How to use in the landscape and/or garden:  How to grow or train it to get the best out of it

Fabulous Specimen Tree for the wider landscape, arboretum collection or avenue planting and for the smaller, medium and larger garden, with outstanding white bark detail.

Growing a full-sized standard: planting the tree and running away is an option, but it won’t necessarily give you the best results.  See our guidance notes for growing specimen Eucalyptus in our Help and Advice section.

To encourage a standard E. Mount Bogong, you will need to encourage a strong leading dominant central stem and prune back any competing leading shoots by about 25-30%. Carry out this pruning in March and then review again at end of May.  To keep your Bogong small, you can always prune the new spring growth back by up to 90% at this time of year. Avoid cutting back into the older wood this late in the season. Never prune after end of July, Autumn or Winter.

For monthly emails on how and when to prune and care for your Eucalyptus, sign up to our Gumnut Club and we’ll send you the Bush Telegraph – it’s totally free and you can unsubscribe at any time.

Growing a multi-stemmed bush or tree.  E. Mount Bogong naturally grows as a multi-stemmed specimen in its formative years.  It’s easy therefore to encourage this into maturity by pruning out, in March, any contender that wants to be a dominant leading shoot. Maintain balance growth with stems of equal length.  Not only does this control the overall height of your tree, but produces many stems with beautiful white bark.

REMEMBER: No grass, no weeds and a thick boring bark chip mulch, to a depth of 150 mm (6 inches) are essential to assist with good establishment. Our research trials have demonstrated that grass around the trunk of Eucalyptus prevent the trees from quickly establishing and can completely stop them from growing.

Pot Culture outdoors:  E. Mount Bogong can be successfully grown as a multi-stemmed shrub in a container provided you are prepared to pot on at the recommended intervals and to supply it with sufficient water and food during the growing season.

Always keep pot grown Eucalyptus in the air-pot container system for healthy and happy trees.

For information on how to successfully grow Eucs in pots, visit our Blog entitled ‘How to grow a Eucalyptus in a pot and keep it alive!’

Ecology:   Bees. All Eucalyptus produce flowers with nectar and pollen, but this species has particularly prolific flowers making it a real draw for honey bees and other pollinators.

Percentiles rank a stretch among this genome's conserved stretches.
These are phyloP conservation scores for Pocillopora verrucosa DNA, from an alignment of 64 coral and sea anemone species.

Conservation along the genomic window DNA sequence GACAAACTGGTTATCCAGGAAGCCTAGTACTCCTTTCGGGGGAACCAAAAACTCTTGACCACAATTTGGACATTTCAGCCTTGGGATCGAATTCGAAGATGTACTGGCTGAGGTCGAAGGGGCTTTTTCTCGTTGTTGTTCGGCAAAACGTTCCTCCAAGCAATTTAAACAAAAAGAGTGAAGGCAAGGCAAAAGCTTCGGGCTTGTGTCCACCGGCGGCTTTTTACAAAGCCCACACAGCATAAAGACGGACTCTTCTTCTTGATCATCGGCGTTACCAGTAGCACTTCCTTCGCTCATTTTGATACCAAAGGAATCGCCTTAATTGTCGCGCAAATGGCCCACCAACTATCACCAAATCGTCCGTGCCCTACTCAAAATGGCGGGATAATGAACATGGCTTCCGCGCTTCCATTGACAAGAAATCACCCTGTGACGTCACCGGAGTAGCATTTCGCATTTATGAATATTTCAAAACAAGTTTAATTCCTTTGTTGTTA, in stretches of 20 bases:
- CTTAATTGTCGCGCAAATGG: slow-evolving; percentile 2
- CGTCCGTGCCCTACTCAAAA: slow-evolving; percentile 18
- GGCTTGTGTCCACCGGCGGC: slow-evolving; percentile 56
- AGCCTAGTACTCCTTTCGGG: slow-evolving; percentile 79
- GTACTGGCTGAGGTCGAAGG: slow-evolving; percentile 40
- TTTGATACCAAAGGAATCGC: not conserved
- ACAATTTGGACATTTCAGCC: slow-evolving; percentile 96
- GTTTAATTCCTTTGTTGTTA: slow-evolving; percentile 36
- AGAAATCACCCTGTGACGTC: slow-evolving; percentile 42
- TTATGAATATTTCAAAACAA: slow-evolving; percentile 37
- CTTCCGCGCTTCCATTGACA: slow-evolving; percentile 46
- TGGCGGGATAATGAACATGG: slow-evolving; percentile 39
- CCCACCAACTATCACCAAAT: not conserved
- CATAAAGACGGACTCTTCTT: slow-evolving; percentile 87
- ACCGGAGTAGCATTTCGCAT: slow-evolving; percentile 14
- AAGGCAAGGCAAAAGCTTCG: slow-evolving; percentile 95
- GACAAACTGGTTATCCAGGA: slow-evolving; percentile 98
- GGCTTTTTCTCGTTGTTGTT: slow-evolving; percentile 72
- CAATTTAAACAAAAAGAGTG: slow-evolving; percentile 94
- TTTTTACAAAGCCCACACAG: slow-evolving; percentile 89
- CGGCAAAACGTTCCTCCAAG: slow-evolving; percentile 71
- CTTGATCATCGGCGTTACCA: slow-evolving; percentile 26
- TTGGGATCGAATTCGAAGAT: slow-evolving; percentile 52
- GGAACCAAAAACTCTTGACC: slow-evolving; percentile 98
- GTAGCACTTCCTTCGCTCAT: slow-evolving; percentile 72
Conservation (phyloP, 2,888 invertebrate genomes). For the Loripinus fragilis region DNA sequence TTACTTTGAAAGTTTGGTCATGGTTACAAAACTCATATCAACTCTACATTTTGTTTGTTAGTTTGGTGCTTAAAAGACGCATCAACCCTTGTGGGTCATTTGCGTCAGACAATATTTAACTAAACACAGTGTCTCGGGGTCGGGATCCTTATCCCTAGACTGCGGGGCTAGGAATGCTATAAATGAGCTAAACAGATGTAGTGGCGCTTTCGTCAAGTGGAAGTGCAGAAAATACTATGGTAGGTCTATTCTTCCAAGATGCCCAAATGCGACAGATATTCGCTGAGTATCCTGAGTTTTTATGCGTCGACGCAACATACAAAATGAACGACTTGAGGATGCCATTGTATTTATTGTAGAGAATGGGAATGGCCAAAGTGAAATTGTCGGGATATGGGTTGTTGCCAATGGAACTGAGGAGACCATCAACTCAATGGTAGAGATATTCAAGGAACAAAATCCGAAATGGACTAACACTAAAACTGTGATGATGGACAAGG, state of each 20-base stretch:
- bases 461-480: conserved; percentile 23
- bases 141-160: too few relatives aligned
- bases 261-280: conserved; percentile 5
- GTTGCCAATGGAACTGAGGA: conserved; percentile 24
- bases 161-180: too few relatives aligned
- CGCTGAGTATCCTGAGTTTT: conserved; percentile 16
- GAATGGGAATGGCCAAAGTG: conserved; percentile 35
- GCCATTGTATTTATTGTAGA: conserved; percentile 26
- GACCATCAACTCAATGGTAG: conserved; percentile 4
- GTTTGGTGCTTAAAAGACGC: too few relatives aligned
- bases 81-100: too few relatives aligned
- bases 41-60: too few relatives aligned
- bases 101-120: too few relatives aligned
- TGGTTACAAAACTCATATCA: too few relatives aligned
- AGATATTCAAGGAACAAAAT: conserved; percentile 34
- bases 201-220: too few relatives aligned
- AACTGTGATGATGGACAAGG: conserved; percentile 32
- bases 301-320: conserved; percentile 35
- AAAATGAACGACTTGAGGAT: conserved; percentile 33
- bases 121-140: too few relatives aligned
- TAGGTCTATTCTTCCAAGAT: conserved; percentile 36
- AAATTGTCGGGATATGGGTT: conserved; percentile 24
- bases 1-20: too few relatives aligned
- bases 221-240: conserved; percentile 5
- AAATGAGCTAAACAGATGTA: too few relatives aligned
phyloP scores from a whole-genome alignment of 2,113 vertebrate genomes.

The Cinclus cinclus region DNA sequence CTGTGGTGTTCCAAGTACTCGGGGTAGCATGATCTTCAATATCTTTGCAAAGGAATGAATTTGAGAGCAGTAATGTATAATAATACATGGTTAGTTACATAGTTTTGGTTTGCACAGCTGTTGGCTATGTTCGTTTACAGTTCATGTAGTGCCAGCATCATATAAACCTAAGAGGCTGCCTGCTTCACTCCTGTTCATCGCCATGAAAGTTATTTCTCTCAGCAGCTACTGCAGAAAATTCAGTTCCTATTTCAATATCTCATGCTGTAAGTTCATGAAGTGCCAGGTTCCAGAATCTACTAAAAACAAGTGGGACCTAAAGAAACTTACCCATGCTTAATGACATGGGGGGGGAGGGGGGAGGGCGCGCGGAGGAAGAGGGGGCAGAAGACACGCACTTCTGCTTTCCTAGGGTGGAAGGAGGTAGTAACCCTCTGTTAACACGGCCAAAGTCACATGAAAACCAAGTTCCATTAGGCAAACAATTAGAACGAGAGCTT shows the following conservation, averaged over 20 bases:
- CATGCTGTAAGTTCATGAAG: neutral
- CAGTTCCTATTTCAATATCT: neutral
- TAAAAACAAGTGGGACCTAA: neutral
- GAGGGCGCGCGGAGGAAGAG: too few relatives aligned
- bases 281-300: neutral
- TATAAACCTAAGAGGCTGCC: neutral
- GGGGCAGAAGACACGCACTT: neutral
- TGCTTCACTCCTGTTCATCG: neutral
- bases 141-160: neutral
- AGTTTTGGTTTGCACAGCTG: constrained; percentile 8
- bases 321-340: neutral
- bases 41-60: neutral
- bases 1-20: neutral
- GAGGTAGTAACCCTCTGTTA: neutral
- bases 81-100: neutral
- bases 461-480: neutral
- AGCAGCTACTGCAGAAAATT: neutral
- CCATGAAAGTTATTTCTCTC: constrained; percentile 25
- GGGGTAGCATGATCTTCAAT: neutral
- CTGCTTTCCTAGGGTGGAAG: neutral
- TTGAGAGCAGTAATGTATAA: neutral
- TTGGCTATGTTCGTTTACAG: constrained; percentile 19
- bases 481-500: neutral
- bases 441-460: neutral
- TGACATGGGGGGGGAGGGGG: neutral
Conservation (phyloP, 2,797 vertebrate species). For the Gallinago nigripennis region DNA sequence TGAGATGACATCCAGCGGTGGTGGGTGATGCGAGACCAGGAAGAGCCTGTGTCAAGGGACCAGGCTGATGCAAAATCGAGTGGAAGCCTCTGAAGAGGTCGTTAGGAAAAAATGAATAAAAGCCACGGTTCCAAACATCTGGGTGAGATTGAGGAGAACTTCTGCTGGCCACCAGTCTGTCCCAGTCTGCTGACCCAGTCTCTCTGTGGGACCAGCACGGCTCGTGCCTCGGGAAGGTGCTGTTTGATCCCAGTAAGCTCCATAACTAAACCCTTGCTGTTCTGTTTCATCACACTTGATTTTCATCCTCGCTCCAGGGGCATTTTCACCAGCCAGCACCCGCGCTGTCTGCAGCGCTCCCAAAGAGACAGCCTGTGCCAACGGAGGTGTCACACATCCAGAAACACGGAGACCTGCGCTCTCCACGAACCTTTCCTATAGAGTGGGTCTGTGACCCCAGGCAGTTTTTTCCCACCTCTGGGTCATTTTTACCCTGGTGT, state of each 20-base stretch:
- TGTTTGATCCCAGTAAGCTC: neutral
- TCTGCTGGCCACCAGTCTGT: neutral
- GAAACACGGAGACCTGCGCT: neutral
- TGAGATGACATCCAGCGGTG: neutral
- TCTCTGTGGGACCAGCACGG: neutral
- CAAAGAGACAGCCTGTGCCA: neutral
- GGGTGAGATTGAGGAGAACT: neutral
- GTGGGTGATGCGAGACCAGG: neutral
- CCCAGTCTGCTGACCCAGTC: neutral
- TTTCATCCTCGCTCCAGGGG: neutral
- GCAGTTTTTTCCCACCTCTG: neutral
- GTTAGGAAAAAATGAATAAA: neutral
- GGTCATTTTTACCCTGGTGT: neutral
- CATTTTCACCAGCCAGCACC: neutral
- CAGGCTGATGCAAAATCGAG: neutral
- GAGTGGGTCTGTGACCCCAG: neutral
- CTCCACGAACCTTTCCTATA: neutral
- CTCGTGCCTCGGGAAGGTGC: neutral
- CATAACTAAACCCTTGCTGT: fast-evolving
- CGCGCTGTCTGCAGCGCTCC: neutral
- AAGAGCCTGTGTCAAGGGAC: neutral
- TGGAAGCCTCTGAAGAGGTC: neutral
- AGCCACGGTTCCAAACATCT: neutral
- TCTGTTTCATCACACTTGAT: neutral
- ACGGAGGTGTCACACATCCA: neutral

• Growing on the Coast  Snow gums have extra-thick leaf cuticles, which make them extremely tolerant of cold exposed conditions and salt laden winds once mature in the ground. Newly planted trees may require a wind break shelter for their first winter in the ground with you.
  • Tolerant of cold and exposed growing environments inland  E. Mount Bogong will grow in open fields and pasture, where the soil is stony and free draining; it does not require a sheltered position, once established.

I have read that ‘in the wild it can be seen clinging to snowy ridgetops and in alpine meadows (and lining ski runs!)’. They are so hardy as to have even been introduced to Norway. We also know of someone growing them in Russia!

Newly planted trees may require a wind break shelter for their first winter in the ground with you.

No grass, no weeds and a thick bark chip mulch, to a depth of 150 mm (6 inches) are essential to assist with good establishment

  • Tolerant of poor stony soils once established   E. Mount Bogong does not require a rich soil and can survive in poor, stony soils.   Tolerant of arid environments, poor stony dry soils once established. It is essential that your Euc. is given our recommended quantity of water for its first 2 growing seasons in your grounds, during its establishment phase before you abandon it to its fate.  The tree needs to establish a good, deep root system before it can survive in dry, challenging conditions. No grass, no weeds and a thick bark chip mulch, to a depth of 150 mm (6 inches) are essential to assist with good establishment

Nursery Notes and Trivia

Winter 2022 into Spring 2023

Stock levels:  strong numbers in a good range of pot sizes

5 litre can be grown on to form both standards and multi-stem bushes

12 litre multi-stemmed bushes – fabulous quality

20 litre standards for those who want a more upright habit

30 litre and  45 litre mature multi-stem bushes for instant results

100 litre – very mature stock for instant impact – over 6 years old by the time they are ready for sale.


Botanical Name: Eucalyptus pauciflora subsp. niphophila ‘Mount Bogong’

Common Name:  Dwarf Snow Gum, Gum-topped Bloodwood

Status: Evergreen Tree    MYRTACEÆ; Myrtle Family

Origin: Snowy ridge tops and Alpine Meadows of Australia

In their natural habitat, snow gums grow in woodland settings, 1300-1800 m above sea level in Victoria, Tasmania and New South Wales; forming the altitudinal limit of the tree line. Very few of the lowland forms still remain, following land clearance.

The tree branches are flexible and bend under the loading of snow, which then shed rather than break.  If cut down by cold weather or fire, E. pauciflora subsp. niphophila regenerates from epicormic shoots growing out from beneath the bark.

Lignotuber:  it has one, which is a good thing!  Bogongs will regenerate off the lignotuber if cut down by man, beast or nature.  It also produces many shoots from epicormic buds lying dormant beneath the bark higher up the tree; so your Bogong will respond extremely well to both coppicing and pollarding practices, once large enough to tolerate it.

What is a lignotuber?  See our Blog post on the subject

Meaning of the name:

pauciflora (botanical latin) meaning few flowers. I dont think the early botanists got this right, because it is quite prolific when in flower!

‘niphophila’ (from the Greek) means ‘snow lover’